European Court: Religious Beliefs Do Not Trump Anti-Discrimination Law

The European Court of Human Rights ruled today that an individual’s religious beliefs cannot be used to justify violating anti-discrimination law. Among the plaintiffs was a civil registrar in London who lost her job after refusing to officiate at civil partnership ceremonies for same-sex couples.

Here’s an excerpt from a report on the ruling from the European Parliament’s Intergroup on LGBT rights:

Commenting this landmark ruling, Sophie in ‘t Veld MEP, Vice-President of the European Parliament’s LGBT Intergroup, said: “With this ruling, the court has established that freedom of religion is an individual right. It is emphatically not a collective right to discriminate against LGBT people, women, or people of another faith or life stance.”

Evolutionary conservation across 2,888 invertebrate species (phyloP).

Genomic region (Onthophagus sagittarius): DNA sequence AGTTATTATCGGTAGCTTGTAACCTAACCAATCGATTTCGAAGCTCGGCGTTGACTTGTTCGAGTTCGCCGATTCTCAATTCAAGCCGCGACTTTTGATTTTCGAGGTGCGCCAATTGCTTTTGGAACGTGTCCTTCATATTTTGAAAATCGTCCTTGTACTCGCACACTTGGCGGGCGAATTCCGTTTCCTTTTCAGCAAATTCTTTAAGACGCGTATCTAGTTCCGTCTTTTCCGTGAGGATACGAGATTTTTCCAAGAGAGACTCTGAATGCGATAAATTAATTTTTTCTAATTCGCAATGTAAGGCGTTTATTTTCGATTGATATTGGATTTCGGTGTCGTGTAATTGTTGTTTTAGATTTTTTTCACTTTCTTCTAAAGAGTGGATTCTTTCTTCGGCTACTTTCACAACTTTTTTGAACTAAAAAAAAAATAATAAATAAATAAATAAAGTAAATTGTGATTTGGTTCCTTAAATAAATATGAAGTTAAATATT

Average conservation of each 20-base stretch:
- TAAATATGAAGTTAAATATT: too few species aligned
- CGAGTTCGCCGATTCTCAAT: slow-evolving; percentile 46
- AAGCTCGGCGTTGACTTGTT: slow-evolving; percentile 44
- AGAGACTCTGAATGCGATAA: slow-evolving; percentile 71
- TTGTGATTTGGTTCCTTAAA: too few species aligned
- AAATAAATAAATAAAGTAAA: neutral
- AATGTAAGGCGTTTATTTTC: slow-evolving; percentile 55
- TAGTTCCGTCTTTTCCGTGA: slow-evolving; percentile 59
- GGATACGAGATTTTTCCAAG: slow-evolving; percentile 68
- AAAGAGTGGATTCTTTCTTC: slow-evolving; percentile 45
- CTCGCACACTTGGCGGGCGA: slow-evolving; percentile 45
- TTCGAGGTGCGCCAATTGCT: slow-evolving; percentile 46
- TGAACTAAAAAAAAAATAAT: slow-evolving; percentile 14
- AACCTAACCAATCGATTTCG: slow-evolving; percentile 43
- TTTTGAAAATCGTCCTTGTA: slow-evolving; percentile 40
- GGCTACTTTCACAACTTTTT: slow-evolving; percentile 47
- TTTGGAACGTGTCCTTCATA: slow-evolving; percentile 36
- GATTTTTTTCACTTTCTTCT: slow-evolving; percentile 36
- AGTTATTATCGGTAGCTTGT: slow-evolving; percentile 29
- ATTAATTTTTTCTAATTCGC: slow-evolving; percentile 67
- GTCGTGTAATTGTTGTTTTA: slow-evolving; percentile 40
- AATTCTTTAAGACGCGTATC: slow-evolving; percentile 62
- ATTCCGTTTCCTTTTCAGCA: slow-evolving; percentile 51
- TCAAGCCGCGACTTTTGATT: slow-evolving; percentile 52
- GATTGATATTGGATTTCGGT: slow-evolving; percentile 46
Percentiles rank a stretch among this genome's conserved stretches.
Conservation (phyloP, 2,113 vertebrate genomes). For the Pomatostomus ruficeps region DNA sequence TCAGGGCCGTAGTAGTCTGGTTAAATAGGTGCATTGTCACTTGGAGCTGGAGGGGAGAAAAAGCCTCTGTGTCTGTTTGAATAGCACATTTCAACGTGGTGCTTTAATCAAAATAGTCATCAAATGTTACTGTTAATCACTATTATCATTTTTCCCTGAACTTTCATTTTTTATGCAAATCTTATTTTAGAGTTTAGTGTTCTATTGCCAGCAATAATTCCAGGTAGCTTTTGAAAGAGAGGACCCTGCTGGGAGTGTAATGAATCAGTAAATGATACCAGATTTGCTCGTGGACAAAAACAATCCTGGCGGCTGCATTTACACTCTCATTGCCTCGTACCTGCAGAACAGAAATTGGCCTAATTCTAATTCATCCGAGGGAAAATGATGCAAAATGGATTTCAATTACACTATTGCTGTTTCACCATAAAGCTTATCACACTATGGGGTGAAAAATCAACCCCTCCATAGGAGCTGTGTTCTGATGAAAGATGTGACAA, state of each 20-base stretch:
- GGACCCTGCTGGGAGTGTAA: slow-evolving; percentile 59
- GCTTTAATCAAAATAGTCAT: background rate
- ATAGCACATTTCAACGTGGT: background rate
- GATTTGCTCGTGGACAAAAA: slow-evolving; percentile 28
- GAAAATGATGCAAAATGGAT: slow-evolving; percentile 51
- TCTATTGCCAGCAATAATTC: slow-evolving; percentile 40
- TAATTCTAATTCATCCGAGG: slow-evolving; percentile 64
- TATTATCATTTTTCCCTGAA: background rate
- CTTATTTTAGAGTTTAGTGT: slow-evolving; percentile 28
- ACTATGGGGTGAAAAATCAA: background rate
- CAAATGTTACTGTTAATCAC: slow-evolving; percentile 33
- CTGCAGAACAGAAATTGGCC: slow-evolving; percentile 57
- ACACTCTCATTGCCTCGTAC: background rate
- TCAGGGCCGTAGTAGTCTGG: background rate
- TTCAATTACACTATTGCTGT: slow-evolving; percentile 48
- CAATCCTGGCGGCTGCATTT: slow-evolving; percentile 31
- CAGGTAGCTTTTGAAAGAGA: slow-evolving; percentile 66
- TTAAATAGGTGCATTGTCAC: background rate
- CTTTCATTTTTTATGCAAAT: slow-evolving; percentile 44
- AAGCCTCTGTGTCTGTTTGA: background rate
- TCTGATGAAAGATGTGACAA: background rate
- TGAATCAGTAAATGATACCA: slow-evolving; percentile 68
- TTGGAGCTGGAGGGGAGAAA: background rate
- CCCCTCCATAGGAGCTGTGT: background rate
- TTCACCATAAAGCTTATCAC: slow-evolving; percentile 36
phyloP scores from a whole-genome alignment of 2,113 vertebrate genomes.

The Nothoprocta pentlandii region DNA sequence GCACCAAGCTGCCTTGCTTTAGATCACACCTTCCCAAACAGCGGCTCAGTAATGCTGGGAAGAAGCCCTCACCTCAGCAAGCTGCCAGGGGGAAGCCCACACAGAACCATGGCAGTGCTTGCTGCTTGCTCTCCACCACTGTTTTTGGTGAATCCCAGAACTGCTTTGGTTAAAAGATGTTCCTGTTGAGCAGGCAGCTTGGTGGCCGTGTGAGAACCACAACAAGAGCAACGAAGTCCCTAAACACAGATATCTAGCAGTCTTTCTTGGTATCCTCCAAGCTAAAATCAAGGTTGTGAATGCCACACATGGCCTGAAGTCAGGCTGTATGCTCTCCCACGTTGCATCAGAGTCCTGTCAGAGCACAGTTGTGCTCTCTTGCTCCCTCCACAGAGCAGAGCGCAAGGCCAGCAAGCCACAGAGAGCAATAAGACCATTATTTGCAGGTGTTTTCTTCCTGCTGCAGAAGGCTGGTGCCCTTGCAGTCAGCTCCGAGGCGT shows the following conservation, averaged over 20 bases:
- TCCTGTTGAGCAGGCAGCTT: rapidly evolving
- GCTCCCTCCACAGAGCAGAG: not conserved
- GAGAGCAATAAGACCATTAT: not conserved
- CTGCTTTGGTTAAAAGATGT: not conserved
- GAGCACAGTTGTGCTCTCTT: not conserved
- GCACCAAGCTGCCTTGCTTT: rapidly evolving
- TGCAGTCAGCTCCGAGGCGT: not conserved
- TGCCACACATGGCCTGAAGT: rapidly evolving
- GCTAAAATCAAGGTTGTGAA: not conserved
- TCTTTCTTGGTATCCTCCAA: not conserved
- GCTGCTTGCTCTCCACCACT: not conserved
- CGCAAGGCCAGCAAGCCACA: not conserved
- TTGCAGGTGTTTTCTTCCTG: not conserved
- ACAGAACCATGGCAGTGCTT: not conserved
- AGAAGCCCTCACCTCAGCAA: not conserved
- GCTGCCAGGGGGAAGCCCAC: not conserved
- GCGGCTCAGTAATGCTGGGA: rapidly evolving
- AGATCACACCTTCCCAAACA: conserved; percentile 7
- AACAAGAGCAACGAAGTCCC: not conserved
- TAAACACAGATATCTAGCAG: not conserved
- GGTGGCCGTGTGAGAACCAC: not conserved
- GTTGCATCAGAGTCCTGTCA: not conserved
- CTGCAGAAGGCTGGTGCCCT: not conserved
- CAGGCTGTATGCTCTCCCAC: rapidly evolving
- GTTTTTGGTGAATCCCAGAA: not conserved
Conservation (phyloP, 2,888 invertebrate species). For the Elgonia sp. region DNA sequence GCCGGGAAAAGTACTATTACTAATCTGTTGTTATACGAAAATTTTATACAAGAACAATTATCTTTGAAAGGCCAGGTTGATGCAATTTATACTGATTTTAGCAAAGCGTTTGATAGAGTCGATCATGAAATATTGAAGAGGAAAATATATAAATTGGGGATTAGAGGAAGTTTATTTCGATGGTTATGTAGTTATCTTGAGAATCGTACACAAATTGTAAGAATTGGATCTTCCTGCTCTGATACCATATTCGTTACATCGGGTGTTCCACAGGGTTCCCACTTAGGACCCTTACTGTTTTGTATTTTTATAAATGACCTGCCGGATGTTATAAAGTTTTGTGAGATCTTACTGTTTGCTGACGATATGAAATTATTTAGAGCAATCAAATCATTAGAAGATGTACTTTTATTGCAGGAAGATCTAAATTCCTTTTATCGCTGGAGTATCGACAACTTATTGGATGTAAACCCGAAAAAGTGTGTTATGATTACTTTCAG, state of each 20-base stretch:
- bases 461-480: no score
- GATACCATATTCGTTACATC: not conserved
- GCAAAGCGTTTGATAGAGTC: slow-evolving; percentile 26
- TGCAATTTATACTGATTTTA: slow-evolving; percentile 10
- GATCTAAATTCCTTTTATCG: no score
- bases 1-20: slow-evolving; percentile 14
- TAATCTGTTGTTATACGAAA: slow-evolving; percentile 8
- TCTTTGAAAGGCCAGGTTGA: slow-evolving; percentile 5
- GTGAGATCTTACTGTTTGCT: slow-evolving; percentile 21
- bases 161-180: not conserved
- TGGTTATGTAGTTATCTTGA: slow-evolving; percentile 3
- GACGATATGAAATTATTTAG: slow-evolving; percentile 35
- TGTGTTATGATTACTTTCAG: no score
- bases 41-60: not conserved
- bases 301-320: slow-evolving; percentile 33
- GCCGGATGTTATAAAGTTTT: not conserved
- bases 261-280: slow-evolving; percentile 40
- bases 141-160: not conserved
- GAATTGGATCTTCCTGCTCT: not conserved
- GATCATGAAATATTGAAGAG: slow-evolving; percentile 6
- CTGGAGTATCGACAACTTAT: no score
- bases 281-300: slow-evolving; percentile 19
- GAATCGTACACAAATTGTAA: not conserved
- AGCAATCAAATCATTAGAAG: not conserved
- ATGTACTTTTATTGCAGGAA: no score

“Religious freedom is no ground for exemption from the law. The court showed conclusively that the principle of equality and equal treatment cannot be circumvented with a simple reference to religion.”

Michael Cashman MEP, Co-President of the LGBT Intergroup, added: “British law rightly protect LGBT people from discrimination, and there is no exemption for religious believers. Religion and belief are deeply private and personal, and should never be used to diminish the rights of others.”

Of course, as RD has repeatedly noted, US Catholic bishops and their conservative evangelical allies are waging a campaign to enshrine a very different definition of religious liberty into US law, and they are planning a second “Fortnight for Freedom” this summer. Look for religious right leaders to cite today’s ruling as “proof” of their claim that religious liberty and LGBT equality cannot coexist.